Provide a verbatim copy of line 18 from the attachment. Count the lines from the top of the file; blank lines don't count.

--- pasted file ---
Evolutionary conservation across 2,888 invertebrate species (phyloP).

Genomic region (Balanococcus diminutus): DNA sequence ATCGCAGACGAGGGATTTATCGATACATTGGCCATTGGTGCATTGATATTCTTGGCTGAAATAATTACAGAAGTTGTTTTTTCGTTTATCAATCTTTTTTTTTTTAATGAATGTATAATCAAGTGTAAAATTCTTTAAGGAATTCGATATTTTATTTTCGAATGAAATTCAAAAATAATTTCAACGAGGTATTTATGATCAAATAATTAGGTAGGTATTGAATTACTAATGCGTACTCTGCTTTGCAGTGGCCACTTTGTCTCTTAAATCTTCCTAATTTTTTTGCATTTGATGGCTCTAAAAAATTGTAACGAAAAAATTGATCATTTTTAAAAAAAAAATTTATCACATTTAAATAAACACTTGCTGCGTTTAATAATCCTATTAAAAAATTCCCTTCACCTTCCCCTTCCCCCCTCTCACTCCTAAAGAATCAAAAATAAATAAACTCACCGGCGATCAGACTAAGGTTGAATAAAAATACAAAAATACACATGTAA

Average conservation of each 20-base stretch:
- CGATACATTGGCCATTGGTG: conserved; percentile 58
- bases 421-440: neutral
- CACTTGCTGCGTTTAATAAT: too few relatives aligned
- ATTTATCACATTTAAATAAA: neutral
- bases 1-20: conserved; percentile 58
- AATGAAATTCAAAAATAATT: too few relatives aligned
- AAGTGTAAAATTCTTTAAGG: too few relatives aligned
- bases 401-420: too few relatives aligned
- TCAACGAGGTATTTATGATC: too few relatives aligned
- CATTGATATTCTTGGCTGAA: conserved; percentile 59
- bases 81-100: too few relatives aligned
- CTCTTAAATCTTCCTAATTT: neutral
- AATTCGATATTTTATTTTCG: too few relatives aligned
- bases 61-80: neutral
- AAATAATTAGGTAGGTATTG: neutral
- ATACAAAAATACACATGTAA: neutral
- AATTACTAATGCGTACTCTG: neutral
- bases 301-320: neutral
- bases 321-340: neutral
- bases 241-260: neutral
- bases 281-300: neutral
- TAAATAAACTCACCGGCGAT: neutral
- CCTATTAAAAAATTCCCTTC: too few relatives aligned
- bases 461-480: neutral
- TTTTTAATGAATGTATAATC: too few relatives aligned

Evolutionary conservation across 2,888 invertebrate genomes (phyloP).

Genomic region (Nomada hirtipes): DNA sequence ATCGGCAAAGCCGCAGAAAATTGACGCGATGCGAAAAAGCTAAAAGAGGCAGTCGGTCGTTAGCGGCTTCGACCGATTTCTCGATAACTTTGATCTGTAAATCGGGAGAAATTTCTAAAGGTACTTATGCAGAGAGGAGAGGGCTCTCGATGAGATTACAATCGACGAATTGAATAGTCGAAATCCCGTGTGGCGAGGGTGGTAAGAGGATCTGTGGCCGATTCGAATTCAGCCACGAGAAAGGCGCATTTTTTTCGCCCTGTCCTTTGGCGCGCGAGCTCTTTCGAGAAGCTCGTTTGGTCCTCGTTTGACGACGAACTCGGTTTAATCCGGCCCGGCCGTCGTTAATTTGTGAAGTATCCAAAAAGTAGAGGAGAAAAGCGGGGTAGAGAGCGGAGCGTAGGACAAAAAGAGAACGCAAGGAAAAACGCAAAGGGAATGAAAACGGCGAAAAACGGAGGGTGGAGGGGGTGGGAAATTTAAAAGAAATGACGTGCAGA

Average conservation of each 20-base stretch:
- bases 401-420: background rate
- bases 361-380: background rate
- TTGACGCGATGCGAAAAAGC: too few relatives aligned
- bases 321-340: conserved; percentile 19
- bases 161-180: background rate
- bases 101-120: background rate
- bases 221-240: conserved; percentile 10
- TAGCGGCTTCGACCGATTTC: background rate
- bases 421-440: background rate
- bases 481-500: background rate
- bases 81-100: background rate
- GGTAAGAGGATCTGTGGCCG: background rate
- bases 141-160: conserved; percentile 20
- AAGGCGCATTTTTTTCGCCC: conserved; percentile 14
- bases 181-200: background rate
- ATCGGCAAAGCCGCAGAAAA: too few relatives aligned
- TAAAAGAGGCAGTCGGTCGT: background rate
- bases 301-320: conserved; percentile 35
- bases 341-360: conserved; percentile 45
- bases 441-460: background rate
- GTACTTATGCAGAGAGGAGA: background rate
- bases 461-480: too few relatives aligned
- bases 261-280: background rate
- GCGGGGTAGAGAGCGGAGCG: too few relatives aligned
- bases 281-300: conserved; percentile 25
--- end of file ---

- AAATAATTAGGTAGGTATTG: neutral